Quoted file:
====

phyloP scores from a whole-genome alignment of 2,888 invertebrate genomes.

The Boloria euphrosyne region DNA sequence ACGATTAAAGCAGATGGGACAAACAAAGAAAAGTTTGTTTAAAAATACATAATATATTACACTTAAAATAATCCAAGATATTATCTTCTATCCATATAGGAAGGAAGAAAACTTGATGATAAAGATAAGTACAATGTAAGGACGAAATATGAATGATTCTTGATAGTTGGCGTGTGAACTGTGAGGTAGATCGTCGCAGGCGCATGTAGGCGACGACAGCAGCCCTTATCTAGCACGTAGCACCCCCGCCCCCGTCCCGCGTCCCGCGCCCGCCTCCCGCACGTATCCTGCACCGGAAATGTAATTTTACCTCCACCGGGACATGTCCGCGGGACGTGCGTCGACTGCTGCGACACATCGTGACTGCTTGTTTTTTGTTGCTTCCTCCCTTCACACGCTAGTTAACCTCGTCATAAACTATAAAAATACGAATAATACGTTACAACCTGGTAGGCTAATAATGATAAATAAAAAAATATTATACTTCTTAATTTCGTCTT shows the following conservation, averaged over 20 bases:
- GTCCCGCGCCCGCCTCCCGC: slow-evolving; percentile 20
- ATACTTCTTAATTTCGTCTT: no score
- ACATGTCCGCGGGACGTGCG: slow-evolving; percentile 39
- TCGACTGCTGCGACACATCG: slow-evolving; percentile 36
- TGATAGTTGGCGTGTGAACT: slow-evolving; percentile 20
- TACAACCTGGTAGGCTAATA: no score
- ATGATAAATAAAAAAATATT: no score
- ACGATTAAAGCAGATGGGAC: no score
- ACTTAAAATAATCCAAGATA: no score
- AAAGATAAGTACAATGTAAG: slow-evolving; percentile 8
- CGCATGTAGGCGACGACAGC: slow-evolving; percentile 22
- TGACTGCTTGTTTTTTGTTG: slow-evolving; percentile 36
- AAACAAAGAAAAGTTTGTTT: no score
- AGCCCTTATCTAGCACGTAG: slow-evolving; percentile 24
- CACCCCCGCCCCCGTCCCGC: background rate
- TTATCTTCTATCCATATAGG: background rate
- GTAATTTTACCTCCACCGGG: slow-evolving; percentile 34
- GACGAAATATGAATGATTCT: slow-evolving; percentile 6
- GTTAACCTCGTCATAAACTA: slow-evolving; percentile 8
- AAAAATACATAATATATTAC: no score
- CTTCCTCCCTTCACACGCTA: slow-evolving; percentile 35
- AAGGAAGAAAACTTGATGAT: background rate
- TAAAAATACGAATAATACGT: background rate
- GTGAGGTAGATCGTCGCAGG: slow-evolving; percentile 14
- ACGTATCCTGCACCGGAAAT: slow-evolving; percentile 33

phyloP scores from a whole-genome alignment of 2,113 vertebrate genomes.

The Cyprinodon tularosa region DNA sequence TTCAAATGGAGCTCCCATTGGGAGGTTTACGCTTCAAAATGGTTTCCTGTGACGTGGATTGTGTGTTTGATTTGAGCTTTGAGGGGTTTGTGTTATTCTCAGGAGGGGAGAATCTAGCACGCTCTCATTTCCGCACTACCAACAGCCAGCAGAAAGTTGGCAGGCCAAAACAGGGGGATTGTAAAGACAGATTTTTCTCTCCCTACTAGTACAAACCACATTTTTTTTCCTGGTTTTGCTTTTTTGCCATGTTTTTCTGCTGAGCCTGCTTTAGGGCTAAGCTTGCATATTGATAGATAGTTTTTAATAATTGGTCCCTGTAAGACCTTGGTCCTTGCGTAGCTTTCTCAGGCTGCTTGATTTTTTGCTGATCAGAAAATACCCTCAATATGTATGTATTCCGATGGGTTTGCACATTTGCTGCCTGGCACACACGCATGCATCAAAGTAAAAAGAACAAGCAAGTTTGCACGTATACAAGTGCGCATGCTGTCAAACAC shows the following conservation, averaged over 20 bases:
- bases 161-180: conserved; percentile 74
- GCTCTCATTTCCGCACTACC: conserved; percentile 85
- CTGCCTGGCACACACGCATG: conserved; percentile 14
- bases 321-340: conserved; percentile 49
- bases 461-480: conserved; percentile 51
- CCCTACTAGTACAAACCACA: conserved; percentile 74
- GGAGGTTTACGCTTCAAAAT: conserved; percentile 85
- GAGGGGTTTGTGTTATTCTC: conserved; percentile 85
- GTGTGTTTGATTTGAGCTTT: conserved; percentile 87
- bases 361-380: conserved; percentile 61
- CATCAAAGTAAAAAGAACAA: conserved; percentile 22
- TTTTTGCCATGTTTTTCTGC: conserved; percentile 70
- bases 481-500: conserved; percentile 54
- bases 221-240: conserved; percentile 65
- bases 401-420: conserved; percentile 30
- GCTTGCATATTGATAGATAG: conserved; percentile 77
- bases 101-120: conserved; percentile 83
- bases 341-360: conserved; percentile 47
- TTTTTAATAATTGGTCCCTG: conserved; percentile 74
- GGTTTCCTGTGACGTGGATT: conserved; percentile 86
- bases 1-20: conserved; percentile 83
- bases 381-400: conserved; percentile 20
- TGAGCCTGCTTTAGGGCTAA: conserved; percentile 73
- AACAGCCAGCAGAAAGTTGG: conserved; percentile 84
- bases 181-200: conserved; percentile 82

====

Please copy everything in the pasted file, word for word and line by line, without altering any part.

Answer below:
phyloP scores from a whole-genome alignment of 2,888 invertebrate genomes.

The Boloria euphrosyne region DNA sequence ACGATTAAAGCAGATGGGACAAACAAAGAAAAGTTTGTTTAAAAATACATAATATATTACACTTAAAATAATCCAAGATATTATCTTCTATCCATATAGGAAGGAAGAAAACTTGATGATAAAGATAAGTACAATGTAAGGACGAAATATGAATGATTCTTGATAGTTGGCGTGTGAACTGTGAGGTAGATCGTCGCAGGCGCATGTAGGCGACGACAGCAGCCCTTATCTAGCACGTAGCACCCCCGCCCCCGTCCCGCGTCCCGCGCCCGCCTCCCGCACGTATCCTGCACCGGAAATGTAATTTTACCTCCACCGGGACATGTCCGCGGGACGTGCGTCGACTGCTGCGACACATCGTGACTGCTTGTTTTTTGTTGCTTCCTCCCTTCACACGCTAGTTAACCTCGTCATAAACTATAAAAATACGAATAATACGTTACAACCTGGTAGGCTAATAATGATAAATAAAAAAATATTATACTTCTTAATTTCGTCTT shows the following conservation, averaged over 20 bases:
- GTCCCGCGCCCGCCTCCCGC: slow-evolving; percentile 20
- ATACTTCTTAATTTCGTCTT: no score
- ACATGTCCGCGGGACGTGCG: slow-evolving; percentile 39
- TCGACTGCTGCGACACATCG: slow-evolving; percentile 36
- TGATAGTTGGCGTGTGAACT: slow-evolving; percentile 20
- TACAACCTGGTAGGCTAATA: no score
- ATGATAAATAAAAAAATATT: no score
- ACGATTAAAGCAGATGGGAC: no score
- ACTTAAAATAATCCAAGATA: no score
- AAAGATAAGTACAATGTAAG: slow-evolving; percentile 8
- CGCATGTAGGCGACGACAGC: slow-evolving; percentile 22
- TGACTGCTTGTTTTTTGTTG: slow-evolving; percentile 36
- AAACAAAGAAAAGTTTGTTT: no score
- AGCCCTTATCTAGCACGTAG: slow-evolving; percentile 24
- CACCCCCGCCCCCGTCCCGC: background rate
- TTATCTTCTATCCATATAGG: background rate
- GTAATTTTACCTCCACCGGG: slow-evolving; percentile 34
- GACGAAATATGAATGATTCT: slow-evolving; percentile 6
- GTTAACCTCGTCATAAACTA: slow-evolving; percentile 8
- AAAAATACATAATATATTAC: no score
- CTTCCTCCCTTCACACGCTA: slow-evolving; percentile 35
- AAGGAAGAAAACTTGATGAT: background rate
- TAAAAATACGAATAATACGT: background rate
- GTGAGGTAGATCGTCGCAGG: slow-evolving; percentile 14
- ACGTATCCTGCACCGGAAAT: slow-evolving; percentile 33

phyloP scores from a whole-genome alignment of 2,113 vertebrate genomes.

The Cyprinodon tularosa region DNA sequence TTCAAATGGAGCTCCCATTGGGAGGTTTACGCTTCAAAATGGTTTCCTGTGACGTGGATTGTGTGTTTGATTTGAGCTTTGAGGGGTTTGTGTTATTCTCAGGAGGGGAGAATCTAGCACGCTCTCATTTCCGCACTACCAACAGCCAGCAGAAAGTTGGCAGGCCAAAACAGGGGGATTGTAAAGACAGATTTTTCTCTCCCTACTAGTACAAACCACATTTTTTTTCCTGGTTTTGCTTTTTTGCCATGTTTTTCTGCTGAGCCTGCTTTAGGGCTAAGCTTGCATATTGATAGATAGTTTTTAATAATTGGTCCCTGTAAGACCTTGGTCCTTGCGTAGCTTTCTCAGGCTGCTTGATTTTTTGCTGATCAGAAAATACCCTCAATATGTATGTATTCCGATGGGTTTGCACATTTGCTGCCTGGCACACACGCATGCATCAAAGTAAAAAGAACAAGCAAGTTTGCACGTATACAAGTGCGCATGCTGTCAAACAC shows the following conservation, averaged over 20 bases:
- bases 161-180: conserved; percentile 74
- GCTCTCATTTCCGCACTACC: conserved; percentile 85
- CTGCCTGGCACACACGCATG: conserved; percentile 14
- bases 321-340: conserved; percentile 49
- bases 461-480: conserved; percentile 51
- CCCTACTAGTACAAACCACA: conserved; percentile 74
- GGAGGTTTACGCTTCAAAAT: conserved; percentile 85
- GAGGGGTTTGTGTTATTCTC: conserved; percentile 85
- GTGTGTTTGATTTGAGCTTT: conserved; percentile 87
- bases 361-380: conserved; percentile 61
- CATCAAAGTAAAAAGAACAA: conserved; percentile 22
- TTTTTGCCATGTTTTTCTGC: conserved; percentile 70
- bases 481-500: conserved; percentile 54
- bases 221-240: conserved; percentile 65
- bases 401-420: conserved; percentile 30
- GCTTGCATATTGATAGATAG: conserved; percentile 77
- bases 101-120: conserved; percentile 83
- bases 341-360: conserved; percentile 47
- TTTTTAATAATTGGTCCCTG: conserved; percentile 74
- GGTTTCCTGTGACGTGGATT: conserved; percentile 86
- bases 1-20: conserved; percentile 83
- bases 381-400: conserved; percentile 20
- TGAGCCTGCTTTAGGGCTAA: conserved; percentile 73
- AACAGCCAGCAGAAAGTTGG: conserved; percentile 84
- bases 181-200: conserved; percentile 82